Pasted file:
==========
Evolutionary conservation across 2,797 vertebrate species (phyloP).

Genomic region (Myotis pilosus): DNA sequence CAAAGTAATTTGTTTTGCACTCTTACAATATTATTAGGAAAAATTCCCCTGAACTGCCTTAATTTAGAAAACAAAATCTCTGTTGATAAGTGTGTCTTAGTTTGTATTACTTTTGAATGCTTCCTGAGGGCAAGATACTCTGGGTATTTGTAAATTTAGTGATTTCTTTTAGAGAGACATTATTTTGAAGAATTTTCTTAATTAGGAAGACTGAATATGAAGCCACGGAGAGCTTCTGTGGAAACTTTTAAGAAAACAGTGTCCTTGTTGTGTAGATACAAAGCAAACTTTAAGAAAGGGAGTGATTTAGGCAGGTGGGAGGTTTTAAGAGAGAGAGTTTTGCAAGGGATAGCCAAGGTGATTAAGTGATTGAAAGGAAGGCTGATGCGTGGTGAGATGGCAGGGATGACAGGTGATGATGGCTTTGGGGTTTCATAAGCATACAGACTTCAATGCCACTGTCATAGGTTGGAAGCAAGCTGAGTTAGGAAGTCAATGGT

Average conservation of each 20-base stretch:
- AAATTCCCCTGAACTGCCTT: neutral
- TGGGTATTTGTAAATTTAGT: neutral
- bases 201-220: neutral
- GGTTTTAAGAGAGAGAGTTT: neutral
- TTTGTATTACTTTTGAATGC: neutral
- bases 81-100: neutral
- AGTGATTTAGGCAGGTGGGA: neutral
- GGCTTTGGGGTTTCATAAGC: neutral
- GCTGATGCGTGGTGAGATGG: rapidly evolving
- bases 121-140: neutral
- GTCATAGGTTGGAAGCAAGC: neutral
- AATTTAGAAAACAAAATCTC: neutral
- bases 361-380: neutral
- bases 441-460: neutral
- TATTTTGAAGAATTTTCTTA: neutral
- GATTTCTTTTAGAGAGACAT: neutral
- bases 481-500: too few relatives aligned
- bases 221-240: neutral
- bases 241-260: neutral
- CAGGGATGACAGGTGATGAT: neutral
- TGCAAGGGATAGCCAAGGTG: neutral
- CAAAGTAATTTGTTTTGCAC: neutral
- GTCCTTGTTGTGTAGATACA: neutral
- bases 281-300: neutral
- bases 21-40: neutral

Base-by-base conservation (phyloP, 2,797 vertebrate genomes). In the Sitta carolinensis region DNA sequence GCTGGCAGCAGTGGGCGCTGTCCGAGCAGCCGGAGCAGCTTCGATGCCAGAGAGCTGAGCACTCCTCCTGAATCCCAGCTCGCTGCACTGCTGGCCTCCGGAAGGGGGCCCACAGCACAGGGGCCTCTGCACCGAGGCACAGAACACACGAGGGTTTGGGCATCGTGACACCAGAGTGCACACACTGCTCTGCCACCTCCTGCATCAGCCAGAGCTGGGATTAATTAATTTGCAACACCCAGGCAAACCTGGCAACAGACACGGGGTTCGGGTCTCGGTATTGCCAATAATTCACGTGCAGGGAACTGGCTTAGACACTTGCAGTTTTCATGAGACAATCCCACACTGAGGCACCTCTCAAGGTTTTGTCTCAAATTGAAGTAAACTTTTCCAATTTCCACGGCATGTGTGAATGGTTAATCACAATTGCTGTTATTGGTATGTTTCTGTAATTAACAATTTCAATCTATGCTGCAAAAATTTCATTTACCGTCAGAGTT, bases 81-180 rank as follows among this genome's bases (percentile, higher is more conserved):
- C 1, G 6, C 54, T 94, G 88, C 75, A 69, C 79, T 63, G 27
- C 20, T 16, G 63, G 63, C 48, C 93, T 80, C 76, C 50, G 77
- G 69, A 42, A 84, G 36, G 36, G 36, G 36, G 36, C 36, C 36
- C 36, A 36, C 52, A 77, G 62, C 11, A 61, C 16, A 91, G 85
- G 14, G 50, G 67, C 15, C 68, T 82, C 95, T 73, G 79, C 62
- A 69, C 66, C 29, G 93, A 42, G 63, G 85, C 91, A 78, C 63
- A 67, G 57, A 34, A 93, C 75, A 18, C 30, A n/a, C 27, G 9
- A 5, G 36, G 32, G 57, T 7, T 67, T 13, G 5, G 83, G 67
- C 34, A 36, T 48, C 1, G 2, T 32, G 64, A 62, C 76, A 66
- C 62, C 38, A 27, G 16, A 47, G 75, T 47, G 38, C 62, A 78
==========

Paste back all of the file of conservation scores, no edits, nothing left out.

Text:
Evolutionary conservation across 2,797 vertebrate species (phyloP).

Genomic region (Myotis pilosus): DNA sequence CAAAGTAATTTGTTTTGCACTCTTACAATATTATTAGGAAAAATTCCCCTGAACTGCCTTAATTTAGAAAACAAAATCTCTGTTGATAAGTGTGTCTTAGTTTGTATTACTTTTGAATGCTTCCTGAGGGCAAGATACTCTGGGTATTTGTAAATTTAGTGATTTCTTTTAGAGAGACATTATTTTGAAGAATTTTCTTAATTAGGAAGACTGAATATGAAGCCACGGAGAGCTTCTGTGGAAACTTTTAAGAAAACAGTGTCCTTGTTGTGTAGATACAAAGCAAACTTTAAGAAAGGGAGTGATTTAGGCAGGTGGGAGGTTTTAAGAGAGAGAGTTTTGCAAGGGATAGCCAAGGTGATTAAGTGATTGAAAGGAAGGCTGATGCGTGGTGAGATGGCAGGGATGACAGGTGATGATGGCTTTGGGGTTTCATAAGCATACAGACTTCAATGCCACTGTCATAGGTTGGAAGCAAGCTGAGTTAGGAAGTCAATGGT

Average conservation of each 20-base stretch:
- AAATTCCCCTGAACTGCCTT: neutral
- TGGGTATTTGTAAATTTAGT: neutral
- bases 201-220: neutral
- GGTTTTAAGAGAGAGAGTTT: neutral
- TTTGTATTACTTTTGAATGC: neutral
- bases 81-100: neutral
- AGTGATTTAGGCAGGTGGGA: neutral
- GGCTTTGGGGTTTCATAAGC: neutral
- GCTGATGCGTGGTGAGATGG: rapidly evolving
- bases 121-140: neutral
- GTCATAGGTTGGAAGCAAGC: neutral
- AATTTAGAAAACAAAATCTC: neutral
- bases 361-380: neutral
- bases 441-460: neutral
- TATTTTGAAGAATTTTCTTA: neutral
- GATTTCTTTTAGAGAGACAT: neutral
- bases 481-500: too few relatives aligned
- bases 221-240: neutral
- bases 241-260: neutral
- CAGGGATGACAGGTGATGAT: neutral
- TGCAAGGGATAGCCAAGGTG: neutral
- CAAAGTAATTTGTTTTGCAC: neutral
- GTCCTTGTTGTGTAGATACA: neutral
- bases 281-300: neutral
- bases 21-40: neutral

Base-by-base conservation (phyloP, 2,797 vertebrate genomes). In the Sitta carolinensis region DNA sequence GCTGGCAGCAGTGGGCGCTGTCCGAGCAGCCGGAGCAGCTTCGATGCCAGAGAGCTGAGCACTCCTCCTGAATCCCAGCTCGCTGCACTGCTGGCCTCCGGAAGGGGGCCCACAGCACAGGGGCCTCTGCACCGAGGCACAGAACACACGAGGGTTTGGGCATCGTGACACCAGAGTGCACACACTGCTCTGCCACCTCCTGCATCAGCCAGAGCTGGGATTAATTAATTTGCAACACCCAGGCAAACCTGGCAACAGACACGGGGTTCGGGTCTCGGTATTGCCAATAATTCACGTGCAGGGAACTGGCTTAGACACTTGCAGTTTTCATGAGACAATCCCACACTGAGGCACCTCTCAAGGTTTTGTCTCAAATTGAAGTAAACTTTTCCAATTTCCACGGCATGTGTGAATGGTTAATCACAATTGCTGTTATTGGTATGTTTCTGTAATTAACAATTTCAATCTATGCTGCAAAAATTTCATTTACCGTCAGAGTT, bases 81-180 rank as follows among this genome's bases (percentile, higher is more conserved):
- C 1, G 6, C 54, T 94, G 88, C 75, A 69, C 79, T 63, G 27
- C 20, T 16, G 63, G 63, C 48, C 93, T 80, C 76, C 50, G 77
- G 69, A 42, A 84, G 36, G 36, G 36, G 36, G 36, C 36, C 36
- C 36, A 36, C 52, A 77, G 62, C 11, A 61, C 16, A 91, G 85
- G 14, G 50, G 67, C 15, C 68, T 82, C 95, T 73, G 79, C 62
- A 69, C 66, C 29, G 93, A 42, G 63, G 85, C 91, A 78, C 63
- A 67, G 57, A 34, A 93, C 75, A 18, C 30, A n/a, C 27, G 9
- A 5, G 36, G 32, G 57, T 7, T 67, T 13, G 5, G 83, G 67
- C 34, A 36, T 48, C 1, G 2, T 32, G 64, A 62, C 76, A 66
- C 62, C 38, A 27, G 16, A 47, G 75, T 47, G 38, C 62, A 78